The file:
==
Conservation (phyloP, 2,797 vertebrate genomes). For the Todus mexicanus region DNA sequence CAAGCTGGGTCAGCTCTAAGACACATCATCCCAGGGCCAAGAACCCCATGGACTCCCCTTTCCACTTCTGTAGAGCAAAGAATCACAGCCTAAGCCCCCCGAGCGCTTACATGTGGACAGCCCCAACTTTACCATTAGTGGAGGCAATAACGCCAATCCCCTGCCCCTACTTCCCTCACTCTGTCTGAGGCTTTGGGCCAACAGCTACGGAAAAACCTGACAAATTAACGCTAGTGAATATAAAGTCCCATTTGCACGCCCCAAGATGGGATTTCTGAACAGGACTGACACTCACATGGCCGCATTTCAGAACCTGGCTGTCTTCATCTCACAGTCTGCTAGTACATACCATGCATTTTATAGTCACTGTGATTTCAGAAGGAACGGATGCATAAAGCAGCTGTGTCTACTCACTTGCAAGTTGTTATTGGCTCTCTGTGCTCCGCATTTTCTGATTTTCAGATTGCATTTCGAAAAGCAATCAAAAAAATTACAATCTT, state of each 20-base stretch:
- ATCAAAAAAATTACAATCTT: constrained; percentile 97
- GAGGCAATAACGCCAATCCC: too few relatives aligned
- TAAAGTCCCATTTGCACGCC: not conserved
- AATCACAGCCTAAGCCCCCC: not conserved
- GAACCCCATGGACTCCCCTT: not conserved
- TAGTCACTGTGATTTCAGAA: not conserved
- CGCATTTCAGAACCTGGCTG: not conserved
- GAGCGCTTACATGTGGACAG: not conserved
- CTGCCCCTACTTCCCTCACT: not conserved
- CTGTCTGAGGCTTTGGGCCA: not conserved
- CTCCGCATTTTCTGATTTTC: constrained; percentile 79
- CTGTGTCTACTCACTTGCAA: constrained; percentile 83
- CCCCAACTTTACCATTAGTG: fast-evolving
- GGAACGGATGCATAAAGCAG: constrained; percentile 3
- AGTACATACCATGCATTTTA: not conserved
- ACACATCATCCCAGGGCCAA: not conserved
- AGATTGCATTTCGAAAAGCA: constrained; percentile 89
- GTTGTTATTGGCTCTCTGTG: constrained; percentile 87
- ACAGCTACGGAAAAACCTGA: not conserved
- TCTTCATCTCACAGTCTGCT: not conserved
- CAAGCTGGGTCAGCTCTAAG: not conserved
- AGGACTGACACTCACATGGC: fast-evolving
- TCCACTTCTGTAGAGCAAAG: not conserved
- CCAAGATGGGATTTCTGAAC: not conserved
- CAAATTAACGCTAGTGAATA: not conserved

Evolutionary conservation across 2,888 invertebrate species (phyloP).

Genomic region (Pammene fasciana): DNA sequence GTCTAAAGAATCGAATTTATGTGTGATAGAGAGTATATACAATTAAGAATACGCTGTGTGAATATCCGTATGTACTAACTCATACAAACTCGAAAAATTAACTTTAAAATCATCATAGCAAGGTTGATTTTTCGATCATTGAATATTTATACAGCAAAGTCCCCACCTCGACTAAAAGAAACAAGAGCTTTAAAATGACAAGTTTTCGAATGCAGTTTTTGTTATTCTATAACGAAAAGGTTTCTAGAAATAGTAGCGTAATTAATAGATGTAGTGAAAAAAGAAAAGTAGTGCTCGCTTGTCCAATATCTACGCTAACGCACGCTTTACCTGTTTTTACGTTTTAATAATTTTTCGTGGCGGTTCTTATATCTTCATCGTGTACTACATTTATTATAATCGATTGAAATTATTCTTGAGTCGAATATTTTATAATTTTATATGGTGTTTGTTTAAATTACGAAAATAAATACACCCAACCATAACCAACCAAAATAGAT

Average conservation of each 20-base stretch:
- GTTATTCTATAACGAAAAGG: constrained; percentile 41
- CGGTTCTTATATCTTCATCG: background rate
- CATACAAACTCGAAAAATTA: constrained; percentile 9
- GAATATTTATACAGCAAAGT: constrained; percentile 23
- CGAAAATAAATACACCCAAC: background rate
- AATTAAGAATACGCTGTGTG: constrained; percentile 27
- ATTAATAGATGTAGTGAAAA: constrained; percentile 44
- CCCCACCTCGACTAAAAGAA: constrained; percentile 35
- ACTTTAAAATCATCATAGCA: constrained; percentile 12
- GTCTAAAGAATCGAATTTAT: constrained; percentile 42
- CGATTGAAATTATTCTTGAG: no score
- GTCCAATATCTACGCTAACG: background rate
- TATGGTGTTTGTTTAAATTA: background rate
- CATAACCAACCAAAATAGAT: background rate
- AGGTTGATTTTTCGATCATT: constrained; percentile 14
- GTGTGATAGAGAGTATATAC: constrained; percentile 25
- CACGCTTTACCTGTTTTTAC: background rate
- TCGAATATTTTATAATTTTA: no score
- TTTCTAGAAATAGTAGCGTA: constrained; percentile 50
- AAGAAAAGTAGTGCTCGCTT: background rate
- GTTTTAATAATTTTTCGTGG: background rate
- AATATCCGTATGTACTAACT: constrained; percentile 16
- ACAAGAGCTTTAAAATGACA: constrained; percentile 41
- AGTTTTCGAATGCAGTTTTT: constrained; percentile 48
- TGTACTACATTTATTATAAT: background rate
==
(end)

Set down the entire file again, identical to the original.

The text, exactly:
Conservation (phyloP, 2,797 vertebrate genomes). For the Todus mexicanus region DNA sequence CAAGCTGGGTCAGCTCTAAGACACATCATCCCAGGGCCAAGAACCCCATGGACTCCCCTTTCCACTTCTGTAGAGCAAAGAATCACAGCCTAAGCCCCCCGAGCGCTTACATGTGGACAGCCCCAACTTTACCATTAGTGGAGGCAATAACGCCAATCCCCTGCCCCTACTTCCCTCACTCTGTCTGAGGCTTTGGGCCAACAGCTACGGAAAAACCTGACAAATTAACGCTAGTGAATATAAAGTCCCATTTGCACGCCCCAAGATGGGATTTCTGAACAGGACTGACACTCACATGGCCGCATTTCAGAACCTGGCTGTCTTCATCTCACAGTCTGCTAGTACATACCATGCATTTTATAGTCACTGTGATTTCAGAAGGAACGGATGCATAAAGCAGCTGTGTCTACTCACTTGCAAGTTGTTATTGGCTCTCTGTGCTCCGCATTTTCTGATTTTCAGATTGCATTTCGAAAAGCAATCAAAAAAATTACAATCTT, state of each 20-base stretch:
- ATCAAAAAAATTACAATCTT: constrained; percentile 97
- GAGGCAATAACGCCAATCCC: too few relatives aligned
- TAAAGTCCCATTTGCACGCC: not conserved
- AATCACAGCCTAAGCCCCCC: not conserved
- GAACCCCATGGACTCCCCTT: not conserved
- TAGTCACTGTGATTTCAGAA: not conserved
- CGCATTTCAGAACCTGGCTG: not conserved
- GAGCGCTTACATGTGGACAG: not conserved
- CTGCCCCTACTTCCCTCACT: not conserved
- CTGTCTGAGGCTTTGGGCCA: not conserved
- CTCCGCATTTTCTGATTTTC: constrained; percentile 79
- CTGTGTCTACTCACTTGCAA: constrained; percentile 83
- CCCCAACTTTACCATTAGTG: fast-evolving
- GGAACGGATGCATAAAGCAG: constrained; percentile 3
- AGTACATACCATGCATTTTA: not conserved
- ACACATCATCCCAGGGCCAA: not conserved
- AGATTGCATTTCGAAAAGCA: constrained; percentile 89
- GTTGTTATTGGCTCTCTGTG: constrained; percentile 87
- ACAGCTACGGAAAAACCTGA: not conserved
- TCTTCATCTCACAGTCTGCT: not conserved
- CAAGCTGGGTCAGCTCTAAG: not conserved
- AGGACTGACACTCACATGGC: fast-evolving
- TCCACTTCTGTAGAGCAAAG: not conserved
- CCAAGATGGGATTTCTGAAC: not conserved
- CAAATTAACGCTAGTGAATA: not conserved

Evolutionary conservation across 2,888 invertebrate species (phyloP).

Genomic region (Pammene fasciana): DNA sequence GTCTAAAGAATCGAATTTATGTGTGATAGAGAGTATATACAATTAAGAATACGCTGTGTGAATATCCGTATGTACTAACTCATACAAACTCGAAAAATTAACTTTAAAATCATCATAGCAAGGTTGATTTTTCGATCATTGAATATTTATACAGCAAAGTCCCCACCTCGACTAAAAGAAACAAGAGCTTTAAAATGACAAGTTTTCGAATGCAGTTTTTGTTATTCTATAACGAAAAGGTTTCTAGAAATAGTAGCGTAATTAATAGATGTAGTGAAAAAAGAAAAGTAGTGCTCGCTTGTCCAATATCTACGCTAACGCACGCTTTACCTGTTTTTACGTTTTAATAATTTTTCGTGGCGGTTCTTATATCTTCATCGTGTACTACATTTATTATAATCGATTGAAATTATTCTTGAGTCGAATATTTTATAATTTTATATGGTGTTTGTTTAAATTACGAAAATAAATACACCCAACCATAACCAACCAAAATAGAT

Average conservation of each 20-base stretch:
- GTTATTCTATAACGAAAAGG: constrained; percentile 41
- CGGTTCTTATATCTTCATCG: background rate
- CATACAAACTCGAAAAATTA: constrained; percentile 9
- GAATATTTATACAGCAAAGT: constrained; percentile 23
- CGAAAATAAATACACCCAAC: background rate
- AATTAAGAATACGCTGTGTG: constrained; percentile 27
- ATTAATAGATGTAGTGAAAA: constrained; percentile 44
- CCCCACCTCGACTAAAAGAA: constrained; percentile 35
- ACTTTAAAATCATCATAGCA: constrained; percentile 12
- GTCTAAAGAATCGAATTTAT: constrained; percentile 42
- CGATTGAAATTATTCTTGAG: no score
- GTCCAATATCTACGCTAACG: background rate
- TATGGTGTTTGTTTAAATTA: background rate
- CATAACCAACCAAAATAGAT: background rate
- AGGTTGATTTTTCGATCATT: constrained; percentile 14
- GTGTGATAGAGAGTATATAC: constrained; percentile 25
- CACGCTTTACCTGTTTTTAC: background rate
- TCGAATATTTTATAATTTTA: no score
- TTTCTAGAAATAGTAGCGTA: constrained; percentile 50
- AAGAAAAGTAGTGCTCGCTT: background rate
- GTTTTAATAATTTTTCGTGG: background rate
- AATATCCGTATGTACTAACT: constrained; percentile 16
- ACAAGAGCTTTAAAATGACA: constrained; percentile 41
- AGTTTTCGAATGCAGTTTTT: constrained; percentile 48
- TGTACTACATTTATTATAAT: background rate